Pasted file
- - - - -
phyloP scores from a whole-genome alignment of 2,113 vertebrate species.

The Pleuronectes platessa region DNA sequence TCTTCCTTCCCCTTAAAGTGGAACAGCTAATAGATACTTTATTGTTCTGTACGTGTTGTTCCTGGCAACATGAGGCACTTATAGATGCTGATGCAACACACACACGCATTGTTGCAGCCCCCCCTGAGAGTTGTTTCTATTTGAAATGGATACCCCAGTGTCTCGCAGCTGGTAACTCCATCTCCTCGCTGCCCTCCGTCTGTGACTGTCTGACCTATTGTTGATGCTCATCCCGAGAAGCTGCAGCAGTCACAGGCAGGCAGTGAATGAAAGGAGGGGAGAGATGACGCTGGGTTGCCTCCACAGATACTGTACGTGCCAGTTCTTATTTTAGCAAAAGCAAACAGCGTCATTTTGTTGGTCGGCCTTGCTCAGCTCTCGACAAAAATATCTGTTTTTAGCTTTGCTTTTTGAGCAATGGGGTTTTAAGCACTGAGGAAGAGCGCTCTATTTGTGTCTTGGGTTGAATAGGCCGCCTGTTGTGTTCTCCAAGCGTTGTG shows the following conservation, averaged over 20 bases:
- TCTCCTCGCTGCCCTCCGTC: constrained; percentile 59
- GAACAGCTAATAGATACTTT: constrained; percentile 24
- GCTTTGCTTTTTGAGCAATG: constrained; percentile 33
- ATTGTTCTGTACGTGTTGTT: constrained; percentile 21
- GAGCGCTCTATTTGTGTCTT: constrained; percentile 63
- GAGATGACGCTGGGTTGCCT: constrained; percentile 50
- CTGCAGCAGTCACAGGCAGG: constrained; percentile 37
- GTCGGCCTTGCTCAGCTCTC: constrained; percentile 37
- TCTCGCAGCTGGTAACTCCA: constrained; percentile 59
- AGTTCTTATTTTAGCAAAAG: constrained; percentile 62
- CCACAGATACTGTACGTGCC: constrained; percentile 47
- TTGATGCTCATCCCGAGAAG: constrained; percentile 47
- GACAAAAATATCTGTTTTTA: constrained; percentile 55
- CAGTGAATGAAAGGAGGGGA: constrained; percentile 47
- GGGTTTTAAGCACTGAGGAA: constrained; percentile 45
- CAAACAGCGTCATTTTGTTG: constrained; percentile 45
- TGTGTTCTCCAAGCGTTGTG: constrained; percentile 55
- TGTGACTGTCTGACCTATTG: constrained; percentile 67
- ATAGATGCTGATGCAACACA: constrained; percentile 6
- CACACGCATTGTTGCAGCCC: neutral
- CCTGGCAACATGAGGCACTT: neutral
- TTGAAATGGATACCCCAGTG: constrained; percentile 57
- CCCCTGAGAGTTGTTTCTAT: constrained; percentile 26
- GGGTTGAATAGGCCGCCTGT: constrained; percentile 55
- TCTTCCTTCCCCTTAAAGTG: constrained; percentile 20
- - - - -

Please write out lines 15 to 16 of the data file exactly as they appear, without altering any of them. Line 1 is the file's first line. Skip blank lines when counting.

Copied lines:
- GACAAAAATATCTGTTTTTA: constrained; percentile 55
- CAGTGAATGAAAGGAGGGGA: constrained; percentile 47